Assessment of heavy metals in sediments and aquatic organisms in West Lake (Ho Tay), Hanoi, Vietnam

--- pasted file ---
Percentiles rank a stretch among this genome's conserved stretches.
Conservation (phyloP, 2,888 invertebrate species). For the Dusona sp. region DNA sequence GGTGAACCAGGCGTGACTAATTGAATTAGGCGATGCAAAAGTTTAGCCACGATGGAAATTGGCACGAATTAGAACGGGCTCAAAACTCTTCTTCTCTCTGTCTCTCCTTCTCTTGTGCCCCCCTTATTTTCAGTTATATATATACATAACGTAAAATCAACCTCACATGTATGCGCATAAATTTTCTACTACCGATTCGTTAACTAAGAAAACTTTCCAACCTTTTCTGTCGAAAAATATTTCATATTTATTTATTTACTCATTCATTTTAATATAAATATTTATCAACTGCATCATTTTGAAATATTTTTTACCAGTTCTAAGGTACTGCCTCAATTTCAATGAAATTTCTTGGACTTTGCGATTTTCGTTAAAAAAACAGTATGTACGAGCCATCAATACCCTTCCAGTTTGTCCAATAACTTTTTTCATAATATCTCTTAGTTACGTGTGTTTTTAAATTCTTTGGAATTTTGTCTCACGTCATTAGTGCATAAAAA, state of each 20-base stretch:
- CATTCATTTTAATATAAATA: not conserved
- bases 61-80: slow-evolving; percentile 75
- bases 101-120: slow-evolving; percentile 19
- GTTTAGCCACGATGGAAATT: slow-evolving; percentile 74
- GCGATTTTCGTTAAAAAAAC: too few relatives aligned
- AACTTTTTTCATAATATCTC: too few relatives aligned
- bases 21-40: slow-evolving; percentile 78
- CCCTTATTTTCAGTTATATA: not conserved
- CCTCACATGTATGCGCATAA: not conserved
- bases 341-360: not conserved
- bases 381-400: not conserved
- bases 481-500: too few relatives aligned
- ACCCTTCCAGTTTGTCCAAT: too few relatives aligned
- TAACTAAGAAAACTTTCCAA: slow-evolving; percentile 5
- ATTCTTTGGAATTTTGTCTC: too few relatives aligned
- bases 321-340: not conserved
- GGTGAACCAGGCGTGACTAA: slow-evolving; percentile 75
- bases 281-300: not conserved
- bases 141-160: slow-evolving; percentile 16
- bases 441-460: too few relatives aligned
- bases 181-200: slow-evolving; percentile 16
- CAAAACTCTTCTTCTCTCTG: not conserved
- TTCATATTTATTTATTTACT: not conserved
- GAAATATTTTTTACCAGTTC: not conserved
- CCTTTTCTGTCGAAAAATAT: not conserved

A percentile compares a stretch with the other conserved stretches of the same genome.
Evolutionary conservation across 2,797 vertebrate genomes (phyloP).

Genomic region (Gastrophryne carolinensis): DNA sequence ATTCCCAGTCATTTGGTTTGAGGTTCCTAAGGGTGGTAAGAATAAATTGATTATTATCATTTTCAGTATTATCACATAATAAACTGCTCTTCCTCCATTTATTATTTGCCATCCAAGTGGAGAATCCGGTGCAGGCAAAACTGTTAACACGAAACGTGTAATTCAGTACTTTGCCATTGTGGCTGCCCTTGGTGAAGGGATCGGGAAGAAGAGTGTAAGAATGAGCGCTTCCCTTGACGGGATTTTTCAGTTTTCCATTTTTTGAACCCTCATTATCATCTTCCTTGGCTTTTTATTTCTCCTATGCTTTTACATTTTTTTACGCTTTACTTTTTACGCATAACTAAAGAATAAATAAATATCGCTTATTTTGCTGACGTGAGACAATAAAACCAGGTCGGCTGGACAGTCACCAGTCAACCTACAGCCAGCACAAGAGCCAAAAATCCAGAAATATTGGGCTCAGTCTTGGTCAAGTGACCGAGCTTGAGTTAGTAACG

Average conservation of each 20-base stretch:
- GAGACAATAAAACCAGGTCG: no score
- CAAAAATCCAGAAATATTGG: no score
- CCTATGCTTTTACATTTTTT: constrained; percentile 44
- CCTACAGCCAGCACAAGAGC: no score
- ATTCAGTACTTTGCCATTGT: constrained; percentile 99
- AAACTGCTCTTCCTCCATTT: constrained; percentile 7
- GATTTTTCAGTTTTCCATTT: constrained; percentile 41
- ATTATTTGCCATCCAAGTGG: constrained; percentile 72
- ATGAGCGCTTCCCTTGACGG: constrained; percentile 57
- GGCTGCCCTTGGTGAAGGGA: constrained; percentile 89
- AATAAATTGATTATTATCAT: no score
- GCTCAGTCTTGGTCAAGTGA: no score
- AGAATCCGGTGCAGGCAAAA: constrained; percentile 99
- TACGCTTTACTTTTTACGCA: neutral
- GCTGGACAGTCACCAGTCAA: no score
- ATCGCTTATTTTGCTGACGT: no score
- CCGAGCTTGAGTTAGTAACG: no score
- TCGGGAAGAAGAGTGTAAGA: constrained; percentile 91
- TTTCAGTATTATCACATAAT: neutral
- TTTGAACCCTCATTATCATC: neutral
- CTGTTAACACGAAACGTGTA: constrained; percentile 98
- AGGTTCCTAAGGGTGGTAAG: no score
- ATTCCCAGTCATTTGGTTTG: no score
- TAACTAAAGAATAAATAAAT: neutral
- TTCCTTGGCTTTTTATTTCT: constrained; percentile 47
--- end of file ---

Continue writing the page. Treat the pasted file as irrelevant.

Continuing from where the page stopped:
West Lake (Ho Tay) is the largest freshlake in Hanoi, Vietnam. It has a surface area of ≈ 500 ha and a total volume of >107 m3, and is 1–3.5 m in depth. West Lake has been classified as needing protection because of its valuable freshwater genetic resources. Noting that it has been extensively affected by pollution, the objective of the present study was to examine the extent of heavy metal contamination of the sediments and commercially important biota in the lake. Heavy metal concentrations in the sediment from most of 24 samples in West Lake exceeded the Ontario Ministry of Environment Screening Level for chromium (Cr), copper (Cu), manganese (Mn), lead (Pb) and zinc (Zn) concentrations. Aquatic organisms from the lake also were found to be contaminated by heavy metals. The average Zn concentrations in snails and mussels tissues ranged between 174 and 415 µg g−1, and the Pb concentrations between 3.5 and 5.2 µg g−1. The Cu concentration in shrimp (52 µg g−1) and snail (189 µg g−1), and the Pb concentration in all fish species and shrimp from the lake (2.0–5.2 µg g−1) exceeded the Food Standard Australia-New Zealand (FSANZ) health standards for human consumption. The Cd concentration in Cyprinus carpio also exceeded the FSANZ standard. The implications of these study findings for the effective management of the food and ecological resources of West Lake are discussed.